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New York City Mayor Unveils Plans to Fix Failing Schools

New York City Mayor Bill de Blasio on Monday pledged $150 million—along with intensive supports for teachers, principals and students—for 94 of the city's lowest-performing schools as part of his administration's long-awaited plan to transform such schools. 

The mayor made the announcement at the Coalition School for Social Change in East Harlem—one of the schools that meets the criteria for such an overhaul—during an impassioned speech that was heavily critical of previous administrations' approaches to struggling schools, and that accused his predecessors of engaging in outright neglect at times.

And although he promised reinvestment in troubled schools, de Blasio did not rule out shutting down chronic underperformers—a signature policy of his predecessor, former Mayor Michael R. Bloomberg—if the schools did not improve with the additional supports.

"We will literally move heaven and earth to help them succeed, but we will not wait forever," he said.

If improvements were not made within three years, the schools that did not measure up could face closure, he said. 

Many of the initiatives that are part of "The School Renewal Program" (or as de Blasio put it in his speech, his "No Bad Schools" Plan) are already underway at 23 schools.

The 94 targeted schools are on the list because of low academic performance over the last three years.

Each will become a "community school" that will  focus on meeting the needs of the "whole child," including the social and emotional needs of students. That will include providing services such as mental health counseling, dental services, eye care and other nonacademic supports for students, de Blasio said.

Community schools, he said, had ways to identify students' needs  and address them early, when they can have substantial impact on students. 

Students in the targeted schools will receive an extra hour of instruction each school day, along with additional afterschool and high-quality, academically-focused summer programs.

The schools will benefit from an infusion of guidance counselors, social workers and academic intervention specialists, according to the city. The PTAs at those schools will also be strengthened, and opportunities for parent engagement will be ramped up.

He stressed accountability for teachers, principals and schools. 

Teachers will be given professional support, mentoring opportunities and coaching to help improve their classroom practice, and de Blasio promised that staffing changes would be made at schools that don't improve.

"We will invest, but we will hold teachers accountable as well," he said.

The same will be true for principals, who will also be provided with mentors and coaches and face removal if their schools do not improve. The roles of community superintendents will be expanded to help support principals.

Schools must develop a renewal plan by next spring; reach specific targets in the 2015-16 school year, including improvements in attendance and teacher retention; and show significant academic attainment by the 2016-17 school year.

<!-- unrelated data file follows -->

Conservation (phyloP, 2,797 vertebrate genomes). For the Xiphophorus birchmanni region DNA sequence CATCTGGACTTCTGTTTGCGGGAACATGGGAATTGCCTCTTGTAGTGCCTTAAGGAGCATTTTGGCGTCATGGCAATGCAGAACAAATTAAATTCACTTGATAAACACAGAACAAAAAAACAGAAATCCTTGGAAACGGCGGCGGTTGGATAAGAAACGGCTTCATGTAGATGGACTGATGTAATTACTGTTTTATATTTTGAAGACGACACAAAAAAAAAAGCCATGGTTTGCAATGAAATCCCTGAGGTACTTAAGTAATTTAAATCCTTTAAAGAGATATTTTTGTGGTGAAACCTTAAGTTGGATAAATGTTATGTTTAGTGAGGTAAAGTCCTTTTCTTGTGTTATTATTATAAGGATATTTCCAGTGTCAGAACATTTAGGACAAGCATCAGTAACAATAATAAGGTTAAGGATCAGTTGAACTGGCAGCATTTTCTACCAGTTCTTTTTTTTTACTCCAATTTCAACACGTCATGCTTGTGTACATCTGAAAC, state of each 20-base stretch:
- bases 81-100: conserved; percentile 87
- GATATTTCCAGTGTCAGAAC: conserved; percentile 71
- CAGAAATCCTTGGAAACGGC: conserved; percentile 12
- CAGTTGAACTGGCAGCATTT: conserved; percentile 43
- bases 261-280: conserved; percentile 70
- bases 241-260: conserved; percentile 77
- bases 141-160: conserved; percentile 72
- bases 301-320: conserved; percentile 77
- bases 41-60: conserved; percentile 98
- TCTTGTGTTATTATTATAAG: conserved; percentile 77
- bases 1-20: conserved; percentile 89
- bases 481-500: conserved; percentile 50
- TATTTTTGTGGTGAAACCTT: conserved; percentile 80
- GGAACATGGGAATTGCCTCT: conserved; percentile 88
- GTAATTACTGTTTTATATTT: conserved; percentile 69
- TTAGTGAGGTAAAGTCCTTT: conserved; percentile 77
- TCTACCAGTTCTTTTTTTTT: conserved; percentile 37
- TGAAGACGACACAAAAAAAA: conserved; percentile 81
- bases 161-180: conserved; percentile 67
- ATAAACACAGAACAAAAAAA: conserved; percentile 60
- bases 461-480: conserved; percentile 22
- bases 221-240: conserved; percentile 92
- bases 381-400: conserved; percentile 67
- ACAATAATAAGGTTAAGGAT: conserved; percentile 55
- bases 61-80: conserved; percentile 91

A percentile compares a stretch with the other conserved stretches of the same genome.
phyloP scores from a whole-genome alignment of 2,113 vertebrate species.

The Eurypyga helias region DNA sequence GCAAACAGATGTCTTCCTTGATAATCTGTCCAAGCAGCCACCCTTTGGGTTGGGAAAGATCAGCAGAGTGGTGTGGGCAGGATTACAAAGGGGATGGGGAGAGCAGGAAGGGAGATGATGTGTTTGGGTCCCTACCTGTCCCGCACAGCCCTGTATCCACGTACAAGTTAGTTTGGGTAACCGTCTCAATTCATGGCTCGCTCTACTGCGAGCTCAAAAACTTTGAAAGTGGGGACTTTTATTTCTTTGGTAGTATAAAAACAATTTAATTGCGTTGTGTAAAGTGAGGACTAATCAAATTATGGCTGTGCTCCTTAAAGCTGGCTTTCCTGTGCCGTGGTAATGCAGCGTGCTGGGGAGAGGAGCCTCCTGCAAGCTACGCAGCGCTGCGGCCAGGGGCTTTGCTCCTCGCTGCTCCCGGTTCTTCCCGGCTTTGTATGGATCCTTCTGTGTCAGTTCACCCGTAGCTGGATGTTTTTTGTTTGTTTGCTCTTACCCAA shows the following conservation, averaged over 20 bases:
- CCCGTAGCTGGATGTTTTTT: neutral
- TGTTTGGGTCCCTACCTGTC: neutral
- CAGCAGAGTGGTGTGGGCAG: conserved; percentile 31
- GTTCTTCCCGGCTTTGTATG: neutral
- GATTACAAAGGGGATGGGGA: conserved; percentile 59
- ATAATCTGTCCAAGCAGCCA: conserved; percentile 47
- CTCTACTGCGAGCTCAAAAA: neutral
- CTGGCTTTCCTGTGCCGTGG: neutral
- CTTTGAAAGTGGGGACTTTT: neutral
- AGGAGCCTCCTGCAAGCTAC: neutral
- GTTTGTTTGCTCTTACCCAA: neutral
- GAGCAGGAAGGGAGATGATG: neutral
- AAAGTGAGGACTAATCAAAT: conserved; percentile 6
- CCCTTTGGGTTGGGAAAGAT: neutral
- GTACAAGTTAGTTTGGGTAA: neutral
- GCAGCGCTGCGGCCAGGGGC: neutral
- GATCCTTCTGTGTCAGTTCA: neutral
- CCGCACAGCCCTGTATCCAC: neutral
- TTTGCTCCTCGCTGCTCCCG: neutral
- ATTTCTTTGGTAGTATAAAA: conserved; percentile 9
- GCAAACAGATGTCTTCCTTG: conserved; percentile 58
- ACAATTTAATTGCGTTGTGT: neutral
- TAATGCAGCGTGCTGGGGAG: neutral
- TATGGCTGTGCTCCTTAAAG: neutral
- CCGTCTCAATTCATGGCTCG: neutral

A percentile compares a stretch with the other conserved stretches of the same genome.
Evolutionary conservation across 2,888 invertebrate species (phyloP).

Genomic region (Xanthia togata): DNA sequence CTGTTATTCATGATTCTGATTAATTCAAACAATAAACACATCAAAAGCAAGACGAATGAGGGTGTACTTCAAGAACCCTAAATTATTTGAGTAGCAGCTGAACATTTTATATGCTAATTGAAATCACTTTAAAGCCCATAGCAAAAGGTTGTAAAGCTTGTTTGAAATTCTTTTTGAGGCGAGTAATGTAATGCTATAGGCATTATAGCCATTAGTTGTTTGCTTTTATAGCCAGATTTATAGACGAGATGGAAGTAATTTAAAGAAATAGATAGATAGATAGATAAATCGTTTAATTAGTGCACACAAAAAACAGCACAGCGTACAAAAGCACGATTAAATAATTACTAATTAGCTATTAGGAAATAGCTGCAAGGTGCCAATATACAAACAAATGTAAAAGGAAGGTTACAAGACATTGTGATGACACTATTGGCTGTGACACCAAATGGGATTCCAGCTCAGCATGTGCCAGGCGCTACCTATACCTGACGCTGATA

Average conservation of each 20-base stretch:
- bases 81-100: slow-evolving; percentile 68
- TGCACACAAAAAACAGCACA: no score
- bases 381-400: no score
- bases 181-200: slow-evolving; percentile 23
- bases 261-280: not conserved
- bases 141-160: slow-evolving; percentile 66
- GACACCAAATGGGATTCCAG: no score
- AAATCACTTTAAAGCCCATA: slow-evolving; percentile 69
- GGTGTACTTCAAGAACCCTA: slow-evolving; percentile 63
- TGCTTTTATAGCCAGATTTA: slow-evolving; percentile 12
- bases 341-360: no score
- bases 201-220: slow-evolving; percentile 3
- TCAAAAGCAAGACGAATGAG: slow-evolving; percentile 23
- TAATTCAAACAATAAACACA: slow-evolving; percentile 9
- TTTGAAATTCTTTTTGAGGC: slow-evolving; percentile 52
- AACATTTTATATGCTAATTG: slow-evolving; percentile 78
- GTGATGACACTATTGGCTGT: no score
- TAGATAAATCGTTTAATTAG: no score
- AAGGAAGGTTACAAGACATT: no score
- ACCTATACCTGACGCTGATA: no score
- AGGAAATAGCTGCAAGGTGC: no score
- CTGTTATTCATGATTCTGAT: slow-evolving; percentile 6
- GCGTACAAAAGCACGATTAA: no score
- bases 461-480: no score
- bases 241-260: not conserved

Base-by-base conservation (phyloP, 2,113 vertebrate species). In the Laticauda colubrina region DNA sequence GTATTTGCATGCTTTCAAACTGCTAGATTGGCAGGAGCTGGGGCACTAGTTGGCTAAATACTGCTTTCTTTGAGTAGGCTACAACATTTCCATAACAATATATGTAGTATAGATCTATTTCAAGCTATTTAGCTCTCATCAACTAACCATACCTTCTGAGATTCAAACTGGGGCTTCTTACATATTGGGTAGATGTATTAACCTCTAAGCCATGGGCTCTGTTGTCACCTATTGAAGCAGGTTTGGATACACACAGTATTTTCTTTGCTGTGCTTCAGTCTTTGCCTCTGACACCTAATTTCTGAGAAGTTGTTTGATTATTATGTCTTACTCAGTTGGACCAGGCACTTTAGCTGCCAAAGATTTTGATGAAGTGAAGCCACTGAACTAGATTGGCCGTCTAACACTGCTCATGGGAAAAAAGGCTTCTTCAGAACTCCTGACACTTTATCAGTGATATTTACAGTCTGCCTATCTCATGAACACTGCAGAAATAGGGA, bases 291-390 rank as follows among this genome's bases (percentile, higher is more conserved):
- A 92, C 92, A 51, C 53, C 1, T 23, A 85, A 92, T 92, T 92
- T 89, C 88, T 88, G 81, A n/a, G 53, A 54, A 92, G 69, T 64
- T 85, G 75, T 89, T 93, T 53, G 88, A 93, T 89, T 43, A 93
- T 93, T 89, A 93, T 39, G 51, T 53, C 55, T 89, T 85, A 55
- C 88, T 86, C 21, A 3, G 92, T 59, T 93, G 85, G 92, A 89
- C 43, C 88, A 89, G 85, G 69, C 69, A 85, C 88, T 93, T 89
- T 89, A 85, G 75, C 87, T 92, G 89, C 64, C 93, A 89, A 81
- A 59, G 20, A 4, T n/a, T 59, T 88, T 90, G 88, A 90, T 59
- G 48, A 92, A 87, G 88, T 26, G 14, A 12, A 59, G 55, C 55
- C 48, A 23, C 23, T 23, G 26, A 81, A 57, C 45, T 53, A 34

If they don't reach those benchmarks, possible actions include turning larger schools into smaller ones, and closing and replacing schools, according to the city.

De Blasio said that any closures that occur under his watch will not be done "as casually" as they were done in the past.

The plan builds on Chancellor's Carmen Fariña's five pillars for school improvement, which are based on research from the University of Chicago. She detailed those tenets in an interview with Education Week last month.

The administration's plan to transform its worst performing schools was originally due to New York State Department of Education in July, but the city requested and received an extension through Nov. 7.

The mayor—and by extension the education department—had been criticized by both supporters and detractors for being slow out the gate to publicly articulate a plan to fix the city's failing schools.

Fariña pushed back against the criticism, saying that while a plan had not been publicly announced, the administration had been working since the summer to provide support for teachers, principals and students in struggling schools. 

In anticipation of the mayor's announcement on Monday, Families for Excellent Schools, an education group that represents parents but is strongly pro-charter, sent out a statement calling for a "bold" response to the failing schools crisis, which it says impacts 143,000 students. The group asked for the city to give those parents the option to transfer their children to better schools.

Once the speech was over, Jeremiah Kittredge, the executive director of Families for Excellent Schools, said: "The mayor's plan is too small, too slow, and too timid to help 143,000 students trapped in failing schools. Instead of empowering parents to choose better schools today, the Mayor's plan invests three more years and far more money in a broken system that is bound to fail."

The speech was as much a vision of de Blasio's education platform as it was further repudiation of the education policies of previous mayors and chancellors, notably former mayor Bloomberg. He also returned to his "Tale of Two Cities" campaign theme from last year.

He said these schools were neglected, starved off resources, and when they failed, they were abruptly closed, adding insult to injury.

He also called on the community to request additional funding from Albany to see through some of those programs.

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